27th - 30th May 2008

We decided, if we were really to see America during our road trip, we would have to stay off the Interstate and travel on the smaller roads.    Our other plan was to do about 200 miles a day, to arrive at our next camping destination around lunchtime, giving us time to explore.   We left Green Cove Springs on the very scenic route 16.    The magnolia were in full bloom and often we were seemingly driving down a magnolia roofed tunnel.  
We'd selected route 441 for our trip across Georgia and a first camping destination at the General Coffee Georgia State Park, famous for its heritage farm, demonstrating old-time farming techniques and for being the home of the threatened Gopher Tortoise and Indigo Snake. 

Once we'd set up camp, we hit the hiking trails in the park, first taking the nature trail to the heritage farm.    There were no sightings of the endangered wildlife but we chanced upon a group of Armadillos, who seemed unconcerned by our presence.    After visiting the not-so-wild-life at the Heritage Farm museum and the beautiful fishing pond, we decided to follow a second trail, which passed "many scattered tortoise colonies".   Again we had no luck with the wildlife and on returning to our campsite we glad of the excellent shower and laundry facilities the campground had to offer.

Wild and not-so-wild life at the General Coffee State Park

We'd really enjoyed the first day of our road trip, when the biggest stress had been trying to find the local Walmart to pick up supplies!

The next day we continued along route 441, enjoying the scenery until we reached Lake Sinclair, where we stopped in the not particularly thrilling campground at the National Forest Recreation Area.    We were glad of the on-site electricity and our air-conditioning as we were rained in through an evening thunderstorm.

Now we were climbing into the Georgia Blue Ridge Mountains, bound northwards towards North Carolina.   By a spot of incorrect navigation we passed through the pretty and historic town of Madison.

Harvey Deep in the Woods


En route we made a stop for refueling Harvey and for a crew bathroom break.    Two almost identical elderly sisters ran the petrol station and pointed us in the direction of the bathroom.    Christine quickly returned to the kiosk after finding herself plunged into darkness, to enquire about the possibility of light in the restroom.    Apparently the ladies had forgotten to change the bulb and after some debate, reluctantly agreed to allow Christine to use "their" bathroom and handed over the key.    Unsure about this dubious honour, Christine promptly took the key, unlocked and walked into the cleaning closet before being rescued and pointed in the right direction.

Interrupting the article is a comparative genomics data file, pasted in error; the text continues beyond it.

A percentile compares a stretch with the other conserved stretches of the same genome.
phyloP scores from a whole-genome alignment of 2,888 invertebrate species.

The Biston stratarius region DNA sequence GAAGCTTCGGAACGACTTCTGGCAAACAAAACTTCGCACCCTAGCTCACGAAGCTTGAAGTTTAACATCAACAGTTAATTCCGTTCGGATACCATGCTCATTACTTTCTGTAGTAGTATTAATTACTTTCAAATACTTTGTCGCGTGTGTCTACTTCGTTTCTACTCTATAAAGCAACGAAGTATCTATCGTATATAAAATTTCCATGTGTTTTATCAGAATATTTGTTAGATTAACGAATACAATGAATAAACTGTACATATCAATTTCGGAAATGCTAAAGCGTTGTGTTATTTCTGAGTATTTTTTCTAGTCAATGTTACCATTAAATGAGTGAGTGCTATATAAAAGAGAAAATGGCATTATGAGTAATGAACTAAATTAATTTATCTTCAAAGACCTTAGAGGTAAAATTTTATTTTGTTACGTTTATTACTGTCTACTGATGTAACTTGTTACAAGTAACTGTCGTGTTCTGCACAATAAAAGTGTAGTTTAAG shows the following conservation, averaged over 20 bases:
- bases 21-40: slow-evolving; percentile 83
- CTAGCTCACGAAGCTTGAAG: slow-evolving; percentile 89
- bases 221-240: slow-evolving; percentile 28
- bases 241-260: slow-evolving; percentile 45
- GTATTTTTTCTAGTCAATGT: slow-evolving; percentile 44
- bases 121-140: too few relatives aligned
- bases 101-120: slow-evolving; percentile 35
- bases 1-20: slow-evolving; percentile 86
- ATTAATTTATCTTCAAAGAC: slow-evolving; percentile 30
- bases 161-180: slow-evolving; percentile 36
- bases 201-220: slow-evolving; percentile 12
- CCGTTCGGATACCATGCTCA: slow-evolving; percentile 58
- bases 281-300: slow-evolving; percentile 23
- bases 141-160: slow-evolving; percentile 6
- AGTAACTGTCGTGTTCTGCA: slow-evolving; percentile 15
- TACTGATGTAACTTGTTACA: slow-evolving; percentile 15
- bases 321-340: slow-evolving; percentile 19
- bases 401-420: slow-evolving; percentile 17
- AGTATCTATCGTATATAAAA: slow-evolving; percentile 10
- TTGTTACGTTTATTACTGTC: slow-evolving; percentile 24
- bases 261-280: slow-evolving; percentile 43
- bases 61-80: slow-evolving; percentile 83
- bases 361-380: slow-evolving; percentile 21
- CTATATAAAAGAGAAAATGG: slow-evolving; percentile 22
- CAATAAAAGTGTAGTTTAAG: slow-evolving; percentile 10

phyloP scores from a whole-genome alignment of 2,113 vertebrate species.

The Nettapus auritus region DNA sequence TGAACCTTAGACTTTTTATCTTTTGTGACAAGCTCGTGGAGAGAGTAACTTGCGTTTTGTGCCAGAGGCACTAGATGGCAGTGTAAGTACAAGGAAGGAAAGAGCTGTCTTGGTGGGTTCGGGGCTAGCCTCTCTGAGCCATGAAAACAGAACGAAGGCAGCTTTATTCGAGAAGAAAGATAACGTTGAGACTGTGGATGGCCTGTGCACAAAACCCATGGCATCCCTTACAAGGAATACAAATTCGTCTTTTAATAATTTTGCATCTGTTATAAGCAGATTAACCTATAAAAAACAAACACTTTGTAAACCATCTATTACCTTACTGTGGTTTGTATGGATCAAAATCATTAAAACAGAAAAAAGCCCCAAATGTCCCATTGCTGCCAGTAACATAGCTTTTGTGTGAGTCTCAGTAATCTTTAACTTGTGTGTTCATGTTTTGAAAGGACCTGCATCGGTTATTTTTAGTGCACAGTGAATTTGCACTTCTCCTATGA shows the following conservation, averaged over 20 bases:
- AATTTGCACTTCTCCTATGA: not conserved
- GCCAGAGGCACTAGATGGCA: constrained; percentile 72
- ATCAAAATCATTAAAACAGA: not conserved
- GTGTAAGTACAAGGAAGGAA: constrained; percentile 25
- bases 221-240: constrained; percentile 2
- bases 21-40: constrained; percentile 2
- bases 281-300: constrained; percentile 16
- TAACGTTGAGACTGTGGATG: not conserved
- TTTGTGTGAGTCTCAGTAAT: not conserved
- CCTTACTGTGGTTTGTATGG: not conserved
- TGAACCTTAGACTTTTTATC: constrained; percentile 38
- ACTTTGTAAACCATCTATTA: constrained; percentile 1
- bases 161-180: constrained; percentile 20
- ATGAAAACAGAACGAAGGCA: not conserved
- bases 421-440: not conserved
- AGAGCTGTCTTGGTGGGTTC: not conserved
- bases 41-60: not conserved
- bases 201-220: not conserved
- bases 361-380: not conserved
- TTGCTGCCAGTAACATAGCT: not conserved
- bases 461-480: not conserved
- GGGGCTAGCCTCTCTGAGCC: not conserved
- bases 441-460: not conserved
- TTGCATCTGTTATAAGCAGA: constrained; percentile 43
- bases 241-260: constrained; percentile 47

Mountain Laurel in Bloom at Tallulah Gorge

Refreshed and refueled we headed for Tallulah Gorge State Park, where the navigator and new GPS had their first minor disagreement.    Eventually we found our goal and arrived at the Gorge, one of the oldest geological features in North America.    Over thousands of years, the Tallulah river had eroded the rock into a 1000 foot deep chasm, more than two miles long.    The river dropped almost 600 feet before joining the Chattooga River, with five major waterfalls in its path.     The town of Tallulah Gorge had been a popular holiday destination once the railroad was built but was largely destroyed in a major fire many years before our visit.    

The State Park offered a trail along both sides of the gorge, with impressive views along the way.   At one end the two sides were joined by the highway bridge over the gorge.   To cross the other end of the gorge was more tricky, involving descent and ascent of 1003 steps and a walk over the Hurricane Falls narrow suspension bridge.     Christine and Phil were the only people on the bridge when they crossed but, needless to say, a naughty little boy wanted to try to make the bridge sway, despite his fear of heights.

How many steps?

Hurricane Falls Suspension Bridge.

We continued north on 441, further into the mountains, in search of our next destination, Black Rock Mountain State Park, where we planned to spend the night.   Despite apparently lying on a road close to 441 on the map, the park proved tricky to find, with several unmarked junctions along the way.     Harvey huffed and puffed his way up the steep and narrow lanes.    After making a wrong turn and ending up on a dirt track, we retraced our steps and tried to ascertain our location on the map.     On being asked where we were, the navigator's response was that she was unsure but we definitely lay right on the Eastern Continental Divide.    "How do you know?" she was asked.     The big sign just outside the passenger window was a good clue!

So where exactly are we?

Beautiful trees at Black Rock Mountain.

We eventually arrived at the campground and selected our beautiful campsite, with its own picnic site, completely shrouded in blooming rhododendrons.   We set out to explore for the rest of the day.  We had already hiked quite a way at the Tallulah Gorge and now found ourselves on pretty strenuous trails through beautiful woodland.   

As in the sailing world, it seemed that pot-luck dinners were common in the camping world and we were invited to one at the campground office.   However, by the time we arrived back at our home campsite after our hike, we were just too tired to be sociable!

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